Choose the ball mount that has the weight capacity that matches your towing system. This is to make sure that the mount can support the total weight of your trailer and its load. The hitch ball and trailer coupler’s diameter must be the same too, and the same thing applies to the shank diameter of the hitch ball and hole diameter of the hole mount. Moreover, once the hitch ball is attached, the shank must be able to accommodate two threads for visibility.
Car manufacturers actually provide information on which type of ball mount works best with your vehicle. They also give the maximum safe weight that your ride can tow. You can use this information as a guide to make sure that you won’t purchase the wrong type of ball mount.
Aside from the total weight of your vehicle, the weight of your trailer and its cargo must be taken into consideration as well. This is to make sure that you can get a ball mount that won’t break under such heavy load.
Your vehicle and trailer must have the same height. Otherwise, it can lead to an unstable trailer ride, which can put your safety at risk. You should always measure the height of your tow hitch and trailer to ensure that they are even. If they are not even, make the necessary adjustment like replacing your truck hitch or correcting the height.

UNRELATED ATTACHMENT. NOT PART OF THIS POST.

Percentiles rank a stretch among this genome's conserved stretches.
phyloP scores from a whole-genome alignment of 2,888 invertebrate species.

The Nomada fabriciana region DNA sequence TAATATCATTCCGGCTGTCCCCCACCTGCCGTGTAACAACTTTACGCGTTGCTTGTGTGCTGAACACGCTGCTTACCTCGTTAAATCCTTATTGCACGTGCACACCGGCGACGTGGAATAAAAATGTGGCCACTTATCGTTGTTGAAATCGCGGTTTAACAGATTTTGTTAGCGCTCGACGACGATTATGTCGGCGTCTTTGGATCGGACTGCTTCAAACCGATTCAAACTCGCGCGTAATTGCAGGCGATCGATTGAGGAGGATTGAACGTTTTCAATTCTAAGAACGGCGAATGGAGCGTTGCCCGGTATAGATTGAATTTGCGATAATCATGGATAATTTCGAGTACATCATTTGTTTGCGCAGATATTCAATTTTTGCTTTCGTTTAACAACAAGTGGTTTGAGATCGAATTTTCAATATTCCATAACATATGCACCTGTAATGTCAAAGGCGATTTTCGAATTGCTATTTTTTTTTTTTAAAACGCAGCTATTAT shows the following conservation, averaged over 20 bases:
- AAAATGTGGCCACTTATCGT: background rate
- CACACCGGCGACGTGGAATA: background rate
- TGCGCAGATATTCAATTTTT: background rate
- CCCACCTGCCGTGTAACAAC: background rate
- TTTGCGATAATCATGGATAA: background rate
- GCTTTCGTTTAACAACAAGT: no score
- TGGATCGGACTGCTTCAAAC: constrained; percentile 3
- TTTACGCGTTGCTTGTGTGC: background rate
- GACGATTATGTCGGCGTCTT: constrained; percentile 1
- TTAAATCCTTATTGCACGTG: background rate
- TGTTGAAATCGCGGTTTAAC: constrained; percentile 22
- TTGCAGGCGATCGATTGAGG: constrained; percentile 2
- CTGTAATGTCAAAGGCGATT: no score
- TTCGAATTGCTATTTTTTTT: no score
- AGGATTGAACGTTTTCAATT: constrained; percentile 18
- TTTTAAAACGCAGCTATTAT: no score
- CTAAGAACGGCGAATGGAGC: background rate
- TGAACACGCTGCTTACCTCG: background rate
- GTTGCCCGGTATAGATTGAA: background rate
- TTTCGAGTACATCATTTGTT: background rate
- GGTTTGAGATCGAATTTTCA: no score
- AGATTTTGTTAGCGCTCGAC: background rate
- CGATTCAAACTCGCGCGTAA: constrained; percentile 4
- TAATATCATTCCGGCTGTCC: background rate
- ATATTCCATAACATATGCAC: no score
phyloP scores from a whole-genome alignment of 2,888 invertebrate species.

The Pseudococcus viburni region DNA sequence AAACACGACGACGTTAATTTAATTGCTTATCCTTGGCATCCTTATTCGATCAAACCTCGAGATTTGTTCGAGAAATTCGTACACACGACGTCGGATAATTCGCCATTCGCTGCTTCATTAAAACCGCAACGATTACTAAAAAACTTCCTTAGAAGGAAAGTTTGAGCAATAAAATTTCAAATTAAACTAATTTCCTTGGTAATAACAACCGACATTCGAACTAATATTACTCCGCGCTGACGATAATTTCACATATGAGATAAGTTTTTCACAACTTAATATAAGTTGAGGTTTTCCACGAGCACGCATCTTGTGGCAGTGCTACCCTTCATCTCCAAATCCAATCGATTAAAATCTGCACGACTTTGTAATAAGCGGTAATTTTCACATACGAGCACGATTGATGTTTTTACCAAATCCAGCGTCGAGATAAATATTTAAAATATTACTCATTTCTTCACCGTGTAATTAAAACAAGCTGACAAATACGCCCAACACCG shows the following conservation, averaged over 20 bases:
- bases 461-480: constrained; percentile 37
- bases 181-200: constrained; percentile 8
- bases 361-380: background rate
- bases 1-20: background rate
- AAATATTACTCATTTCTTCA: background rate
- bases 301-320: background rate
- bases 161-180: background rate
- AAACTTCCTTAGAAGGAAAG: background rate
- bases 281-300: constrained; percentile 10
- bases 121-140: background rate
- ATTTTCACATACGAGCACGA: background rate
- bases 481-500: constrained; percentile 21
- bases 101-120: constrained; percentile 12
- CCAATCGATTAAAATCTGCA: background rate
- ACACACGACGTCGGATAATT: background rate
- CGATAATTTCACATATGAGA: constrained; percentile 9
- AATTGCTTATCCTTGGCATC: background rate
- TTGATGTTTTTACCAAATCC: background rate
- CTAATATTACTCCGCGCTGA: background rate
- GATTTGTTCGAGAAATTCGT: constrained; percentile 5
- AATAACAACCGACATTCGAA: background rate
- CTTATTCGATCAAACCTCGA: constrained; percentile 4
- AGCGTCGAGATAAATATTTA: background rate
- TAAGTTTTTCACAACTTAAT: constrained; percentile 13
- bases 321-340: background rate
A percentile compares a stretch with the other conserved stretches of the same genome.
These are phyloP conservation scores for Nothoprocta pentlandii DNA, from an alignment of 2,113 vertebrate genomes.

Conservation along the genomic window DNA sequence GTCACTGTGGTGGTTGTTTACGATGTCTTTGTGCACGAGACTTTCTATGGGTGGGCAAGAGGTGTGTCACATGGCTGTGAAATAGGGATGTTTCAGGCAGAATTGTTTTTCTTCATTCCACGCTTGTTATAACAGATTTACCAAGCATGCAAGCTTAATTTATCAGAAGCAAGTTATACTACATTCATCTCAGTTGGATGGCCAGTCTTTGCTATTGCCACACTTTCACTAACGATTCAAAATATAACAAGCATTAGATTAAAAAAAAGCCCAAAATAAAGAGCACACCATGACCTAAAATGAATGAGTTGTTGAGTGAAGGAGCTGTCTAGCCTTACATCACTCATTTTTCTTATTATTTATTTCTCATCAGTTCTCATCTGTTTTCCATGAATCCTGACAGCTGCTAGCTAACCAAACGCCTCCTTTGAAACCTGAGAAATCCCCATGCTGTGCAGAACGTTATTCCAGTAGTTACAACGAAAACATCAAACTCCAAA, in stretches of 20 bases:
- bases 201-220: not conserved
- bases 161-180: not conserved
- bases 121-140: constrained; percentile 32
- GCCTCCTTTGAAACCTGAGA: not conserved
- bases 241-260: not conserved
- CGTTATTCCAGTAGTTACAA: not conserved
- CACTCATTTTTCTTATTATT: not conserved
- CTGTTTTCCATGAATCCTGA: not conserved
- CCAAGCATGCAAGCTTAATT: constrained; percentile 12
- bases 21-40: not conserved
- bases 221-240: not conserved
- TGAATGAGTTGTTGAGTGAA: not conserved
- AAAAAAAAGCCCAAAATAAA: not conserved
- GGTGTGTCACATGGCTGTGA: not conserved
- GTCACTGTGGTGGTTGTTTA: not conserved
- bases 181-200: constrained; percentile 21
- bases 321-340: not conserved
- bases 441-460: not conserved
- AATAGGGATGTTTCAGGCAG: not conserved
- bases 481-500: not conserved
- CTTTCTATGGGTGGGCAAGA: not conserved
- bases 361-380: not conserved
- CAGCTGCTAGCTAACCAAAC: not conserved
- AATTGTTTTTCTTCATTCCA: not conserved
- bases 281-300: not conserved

Exposure to the elements and the strain that comes with towing a heavy load can put a toll on the ball mount. In order to avoid getting a hitch ball mount that is not up to the task, make sure to look for a product that is made from heavy-duty material. You need a durable device to guarantee your safety and to ensure a long service life.
Color and Finish
Hitch ball mounts are usually painted black, but they can also come in other dark neutral colors like gray. The hitch ball mount’s coating does very little for the aesthetics of your vehicle and trailer. However, it can help with rust and corrosion, which can damage the structural integrity of your ball mount.
How much is an aftermarket hitch ball mount?
The cost of a hitch ball mount can go from $20 to $500. It can be purchased individually or in sets of three. You can also choose the material and color or finish of your hitch ball mount. Steel and carbon steel are your choices for the material. Meanwhile, for the coating, you can choose among powdercoated black, chrome, or dark gray.
Finding the right fit
To be able to find the perfect hitch ball mount for your trailer, make sure you have the following information: receiver tube size, maximum gross trailer weight, and maximum tongue weight. This is to guarantee that the mount you will purchase is a direct fit to your hitch and has the capacity to support the weight of your trailer.
Tips on Choosing a Hitch Ball Mount for Your Vehicle
To succeed in towing jobs, a vehicle requires the appropriate hitch ball mount installed on it. With the wrong hitch ball mount, you'll end up with a trailer that won't sit level while being hauled down the road. It's important that the trailer is leveled so that the connection between the trailer and the hitch would receive less strain. It also keeps the trailer aligned behind the vehicle all throughout the drive. Towing vehicles involves hauling varying heights. That is why a hitch ball mount with a rise or drop is highly recommended.
Getting the appropriate ball mount class
Hitch ball mounts are divided into five classes, based on the trailer hitch you have. For a Class I trailer hitch, for example, a Class I ball mount must be used. Each class also requires a specific hitch ball to be used, unless you intend to void your warranty by using a different one.